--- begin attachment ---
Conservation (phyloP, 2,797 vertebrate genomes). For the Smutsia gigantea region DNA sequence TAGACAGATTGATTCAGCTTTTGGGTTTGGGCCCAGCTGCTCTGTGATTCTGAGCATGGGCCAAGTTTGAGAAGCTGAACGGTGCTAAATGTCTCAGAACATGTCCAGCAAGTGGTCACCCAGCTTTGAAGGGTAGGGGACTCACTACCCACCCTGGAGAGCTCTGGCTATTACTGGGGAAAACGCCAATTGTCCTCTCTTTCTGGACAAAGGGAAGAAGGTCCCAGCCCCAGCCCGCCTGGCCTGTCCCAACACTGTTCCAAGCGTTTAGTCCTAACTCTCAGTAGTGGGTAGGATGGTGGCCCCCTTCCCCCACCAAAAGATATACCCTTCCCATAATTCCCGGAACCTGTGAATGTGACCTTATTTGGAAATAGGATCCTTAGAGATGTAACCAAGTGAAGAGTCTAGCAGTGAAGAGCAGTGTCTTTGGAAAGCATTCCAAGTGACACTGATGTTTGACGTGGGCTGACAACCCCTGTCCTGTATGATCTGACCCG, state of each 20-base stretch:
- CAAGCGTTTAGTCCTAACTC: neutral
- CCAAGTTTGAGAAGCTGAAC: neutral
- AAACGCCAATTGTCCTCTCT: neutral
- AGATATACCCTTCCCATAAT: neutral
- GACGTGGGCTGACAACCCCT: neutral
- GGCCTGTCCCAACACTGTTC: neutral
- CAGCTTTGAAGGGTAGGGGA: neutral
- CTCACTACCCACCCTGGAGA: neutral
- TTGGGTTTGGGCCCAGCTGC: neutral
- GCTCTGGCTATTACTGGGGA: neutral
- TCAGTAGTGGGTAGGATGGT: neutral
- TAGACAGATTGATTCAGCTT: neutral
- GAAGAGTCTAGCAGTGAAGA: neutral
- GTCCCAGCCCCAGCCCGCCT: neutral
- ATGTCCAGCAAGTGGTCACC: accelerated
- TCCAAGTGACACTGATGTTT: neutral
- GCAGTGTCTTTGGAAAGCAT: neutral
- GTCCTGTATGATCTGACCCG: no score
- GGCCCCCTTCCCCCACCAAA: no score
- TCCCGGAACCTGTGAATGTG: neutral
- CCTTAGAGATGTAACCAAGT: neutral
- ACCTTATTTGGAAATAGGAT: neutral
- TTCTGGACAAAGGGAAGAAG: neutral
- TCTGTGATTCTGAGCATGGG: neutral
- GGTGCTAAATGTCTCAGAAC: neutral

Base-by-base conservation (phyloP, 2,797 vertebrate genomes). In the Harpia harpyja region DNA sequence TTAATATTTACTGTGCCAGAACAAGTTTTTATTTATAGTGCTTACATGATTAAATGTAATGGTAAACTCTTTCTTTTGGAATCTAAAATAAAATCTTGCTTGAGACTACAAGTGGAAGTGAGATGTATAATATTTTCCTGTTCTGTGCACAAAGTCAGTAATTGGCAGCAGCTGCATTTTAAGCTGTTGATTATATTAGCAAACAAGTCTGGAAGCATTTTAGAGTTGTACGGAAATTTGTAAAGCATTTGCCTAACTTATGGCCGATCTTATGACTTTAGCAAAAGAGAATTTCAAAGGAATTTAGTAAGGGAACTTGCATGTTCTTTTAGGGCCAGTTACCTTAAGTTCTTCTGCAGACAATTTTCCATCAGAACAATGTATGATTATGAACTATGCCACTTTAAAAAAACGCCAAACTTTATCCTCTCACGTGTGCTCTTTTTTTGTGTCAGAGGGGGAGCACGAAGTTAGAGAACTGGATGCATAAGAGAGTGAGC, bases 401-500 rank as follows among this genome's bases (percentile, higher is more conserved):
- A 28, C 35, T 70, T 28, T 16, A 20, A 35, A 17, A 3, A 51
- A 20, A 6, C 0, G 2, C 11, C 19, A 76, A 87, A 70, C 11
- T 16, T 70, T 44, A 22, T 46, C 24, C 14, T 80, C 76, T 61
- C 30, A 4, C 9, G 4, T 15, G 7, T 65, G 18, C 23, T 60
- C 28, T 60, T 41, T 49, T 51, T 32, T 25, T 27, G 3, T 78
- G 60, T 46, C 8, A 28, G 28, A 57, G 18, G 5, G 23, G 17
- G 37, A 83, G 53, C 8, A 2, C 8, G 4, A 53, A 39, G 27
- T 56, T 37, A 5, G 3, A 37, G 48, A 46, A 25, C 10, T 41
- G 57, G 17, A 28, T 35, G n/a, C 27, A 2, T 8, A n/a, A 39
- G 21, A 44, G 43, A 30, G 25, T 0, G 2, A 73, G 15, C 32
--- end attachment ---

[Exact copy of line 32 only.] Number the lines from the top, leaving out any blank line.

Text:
- C 28, T 60, T 41, T 49, T 51, T 32, T 25, T 27, G 3, T 78